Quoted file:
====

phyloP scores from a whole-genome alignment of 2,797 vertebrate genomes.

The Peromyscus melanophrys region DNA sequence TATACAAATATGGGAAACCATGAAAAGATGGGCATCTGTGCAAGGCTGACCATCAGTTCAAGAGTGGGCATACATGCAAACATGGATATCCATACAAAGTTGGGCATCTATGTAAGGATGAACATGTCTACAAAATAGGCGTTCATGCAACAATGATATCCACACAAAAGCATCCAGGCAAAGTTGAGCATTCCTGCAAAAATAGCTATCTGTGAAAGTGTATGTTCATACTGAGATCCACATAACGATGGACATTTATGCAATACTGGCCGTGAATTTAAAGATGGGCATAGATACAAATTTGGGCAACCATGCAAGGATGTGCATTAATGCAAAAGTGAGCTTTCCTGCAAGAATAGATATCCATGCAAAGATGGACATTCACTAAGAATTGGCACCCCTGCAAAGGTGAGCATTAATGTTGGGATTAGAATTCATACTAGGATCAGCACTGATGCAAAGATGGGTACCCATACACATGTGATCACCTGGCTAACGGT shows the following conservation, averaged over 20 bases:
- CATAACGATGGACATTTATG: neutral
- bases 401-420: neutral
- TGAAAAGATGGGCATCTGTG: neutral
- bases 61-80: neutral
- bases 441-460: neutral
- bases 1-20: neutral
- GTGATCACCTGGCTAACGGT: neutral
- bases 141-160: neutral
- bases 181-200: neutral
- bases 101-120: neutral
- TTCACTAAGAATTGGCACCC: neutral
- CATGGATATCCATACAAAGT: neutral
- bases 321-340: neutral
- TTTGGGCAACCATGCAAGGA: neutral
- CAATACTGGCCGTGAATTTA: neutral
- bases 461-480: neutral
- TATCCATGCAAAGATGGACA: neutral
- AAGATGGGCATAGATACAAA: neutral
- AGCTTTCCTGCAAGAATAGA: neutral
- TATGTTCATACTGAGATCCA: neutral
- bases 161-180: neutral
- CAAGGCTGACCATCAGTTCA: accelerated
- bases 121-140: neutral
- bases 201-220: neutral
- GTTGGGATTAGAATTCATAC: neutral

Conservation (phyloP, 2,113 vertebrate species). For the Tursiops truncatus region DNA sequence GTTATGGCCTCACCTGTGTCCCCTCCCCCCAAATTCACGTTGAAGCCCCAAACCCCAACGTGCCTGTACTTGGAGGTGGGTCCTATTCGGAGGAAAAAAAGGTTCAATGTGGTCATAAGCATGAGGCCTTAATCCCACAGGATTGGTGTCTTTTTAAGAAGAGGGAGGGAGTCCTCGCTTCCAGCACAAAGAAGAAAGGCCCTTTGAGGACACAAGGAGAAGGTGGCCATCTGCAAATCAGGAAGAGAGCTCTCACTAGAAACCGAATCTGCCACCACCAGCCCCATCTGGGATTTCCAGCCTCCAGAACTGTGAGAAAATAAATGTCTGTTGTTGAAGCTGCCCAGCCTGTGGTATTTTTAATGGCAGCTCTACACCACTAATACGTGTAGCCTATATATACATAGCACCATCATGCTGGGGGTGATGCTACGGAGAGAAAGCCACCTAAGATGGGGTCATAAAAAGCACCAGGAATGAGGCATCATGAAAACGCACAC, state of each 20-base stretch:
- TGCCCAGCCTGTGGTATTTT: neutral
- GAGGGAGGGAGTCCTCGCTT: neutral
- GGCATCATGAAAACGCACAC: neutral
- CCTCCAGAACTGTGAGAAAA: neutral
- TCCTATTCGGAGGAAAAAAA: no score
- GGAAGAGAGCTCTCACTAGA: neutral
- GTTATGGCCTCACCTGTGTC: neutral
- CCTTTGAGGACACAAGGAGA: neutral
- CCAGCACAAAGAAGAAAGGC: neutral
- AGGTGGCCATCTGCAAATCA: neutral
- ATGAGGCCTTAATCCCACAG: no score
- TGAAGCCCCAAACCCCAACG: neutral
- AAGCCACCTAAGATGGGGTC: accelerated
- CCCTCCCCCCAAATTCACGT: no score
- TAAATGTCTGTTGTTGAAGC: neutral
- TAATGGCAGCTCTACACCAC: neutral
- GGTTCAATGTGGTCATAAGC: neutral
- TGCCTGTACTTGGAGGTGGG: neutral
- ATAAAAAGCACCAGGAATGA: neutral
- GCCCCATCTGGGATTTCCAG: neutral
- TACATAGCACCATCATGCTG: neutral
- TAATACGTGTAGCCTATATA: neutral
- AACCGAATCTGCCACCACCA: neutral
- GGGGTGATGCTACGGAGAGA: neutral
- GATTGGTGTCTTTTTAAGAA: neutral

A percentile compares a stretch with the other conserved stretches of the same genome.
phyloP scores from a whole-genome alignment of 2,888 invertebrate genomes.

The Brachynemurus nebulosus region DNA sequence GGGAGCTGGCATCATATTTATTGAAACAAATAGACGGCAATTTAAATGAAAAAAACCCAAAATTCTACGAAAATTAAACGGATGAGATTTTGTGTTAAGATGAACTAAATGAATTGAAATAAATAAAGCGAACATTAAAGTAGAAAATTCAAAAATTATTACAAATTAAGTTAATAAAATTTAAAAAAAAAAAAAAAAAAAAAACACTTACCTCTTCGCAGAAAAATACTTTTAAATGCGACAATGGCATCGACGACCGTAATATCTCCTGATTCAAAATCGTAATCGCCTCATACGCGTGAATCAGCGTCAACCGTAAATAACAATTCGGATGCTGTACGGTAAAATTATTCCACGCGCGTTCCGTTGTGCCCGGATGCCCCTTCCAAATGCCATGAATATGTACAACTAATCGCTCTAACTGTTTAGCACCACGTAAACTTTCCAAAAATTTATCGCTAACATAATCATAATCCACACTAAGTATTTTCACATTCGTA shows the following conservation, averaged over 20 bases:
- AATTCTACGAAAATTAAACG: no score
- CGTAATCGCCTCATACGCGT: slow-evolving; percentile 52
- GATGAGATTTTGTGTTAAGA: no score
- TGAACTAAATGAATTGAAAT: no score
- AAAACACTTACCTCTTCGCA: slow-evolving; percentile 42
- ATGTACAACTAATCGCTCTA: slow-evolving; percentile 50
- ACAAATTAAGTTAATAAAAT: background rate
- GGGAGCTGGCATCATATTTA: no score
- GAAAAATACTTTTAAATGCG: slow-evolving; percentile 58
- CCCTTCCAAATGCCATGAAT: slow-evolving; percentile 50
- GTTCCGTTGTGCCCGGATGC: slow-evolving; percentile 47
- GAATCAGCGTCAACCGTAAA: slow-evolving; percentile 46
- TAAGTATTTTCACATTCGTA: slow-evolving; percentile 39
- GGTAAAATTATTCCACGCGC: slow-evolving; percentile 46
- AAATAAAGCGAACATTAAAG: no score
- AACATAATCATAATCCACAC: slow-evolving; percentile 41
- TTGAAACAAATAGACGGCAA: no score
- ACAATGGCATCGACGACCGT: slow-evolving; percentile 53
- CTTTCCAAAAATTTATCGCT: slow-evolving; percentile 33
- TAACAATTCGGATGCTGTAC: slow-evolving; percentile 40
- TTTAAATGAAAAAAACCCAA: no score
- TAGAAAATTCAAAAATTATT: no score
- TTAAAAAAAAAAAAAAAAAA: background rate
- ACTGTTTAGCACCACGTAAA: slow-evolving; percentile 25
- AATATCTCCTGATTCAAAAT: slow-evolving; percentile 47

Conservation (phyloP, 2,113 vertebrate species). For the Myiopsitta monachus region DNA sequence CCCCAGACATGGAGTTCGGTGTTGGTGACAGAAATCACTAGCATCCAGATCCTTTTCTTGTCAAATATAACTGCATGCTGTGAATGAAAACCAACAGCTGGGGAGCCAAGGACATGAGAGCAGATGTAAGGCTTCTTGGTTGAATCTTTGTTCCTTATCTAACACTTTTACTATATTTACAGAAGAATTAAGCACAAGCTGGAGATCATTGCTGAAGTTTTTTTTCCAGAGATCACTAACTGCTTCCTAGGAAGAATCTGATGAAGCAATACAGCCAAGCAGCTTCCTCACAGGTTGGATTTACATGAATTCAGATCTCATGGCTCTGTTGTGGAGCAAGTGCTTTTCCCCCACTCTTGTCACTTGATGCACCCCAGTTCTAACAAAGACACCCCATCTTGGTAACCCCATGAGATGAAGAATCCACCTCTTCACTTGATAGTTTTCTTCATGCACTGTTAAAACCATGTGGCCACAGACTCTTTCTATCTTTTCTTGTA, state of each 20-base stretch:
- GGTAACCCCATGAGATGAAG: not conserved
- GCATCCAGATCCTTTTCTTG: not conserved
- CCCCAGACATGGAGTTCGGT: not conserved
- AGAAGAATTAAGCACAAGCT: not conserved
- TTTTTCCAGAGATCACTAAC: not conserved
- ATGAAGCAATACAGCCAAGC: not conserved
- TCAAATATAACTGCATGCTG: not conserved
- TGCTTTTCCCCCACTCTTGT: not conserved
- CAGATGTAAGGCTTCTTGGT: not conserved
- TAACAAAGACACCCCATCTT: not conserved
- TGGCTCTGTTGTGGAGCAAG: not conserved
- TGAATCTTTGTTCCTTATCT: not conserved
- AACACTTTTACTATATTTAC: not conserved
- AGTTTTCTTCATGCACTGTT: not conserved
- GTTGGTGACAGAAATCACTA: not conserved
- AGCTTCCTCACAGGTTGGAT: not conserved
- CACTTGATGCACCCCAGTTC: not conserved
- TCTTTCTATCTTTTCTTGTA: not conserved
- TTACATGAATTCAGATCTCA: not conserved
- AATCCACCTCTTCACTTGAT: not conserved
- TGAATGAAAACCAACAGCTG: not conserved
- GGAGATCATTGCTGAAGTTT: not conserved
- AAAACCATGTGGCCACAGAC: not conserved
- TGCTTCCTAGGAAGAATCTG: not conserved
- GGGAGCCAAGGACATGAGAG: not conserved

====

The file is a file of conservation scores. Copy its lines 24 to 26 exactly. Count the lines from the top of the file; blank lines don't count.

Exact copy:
- CAAGGCTGACCATCAGTTCA: accelerated
- bases 121-140: neutral
- bases 201-220: neutral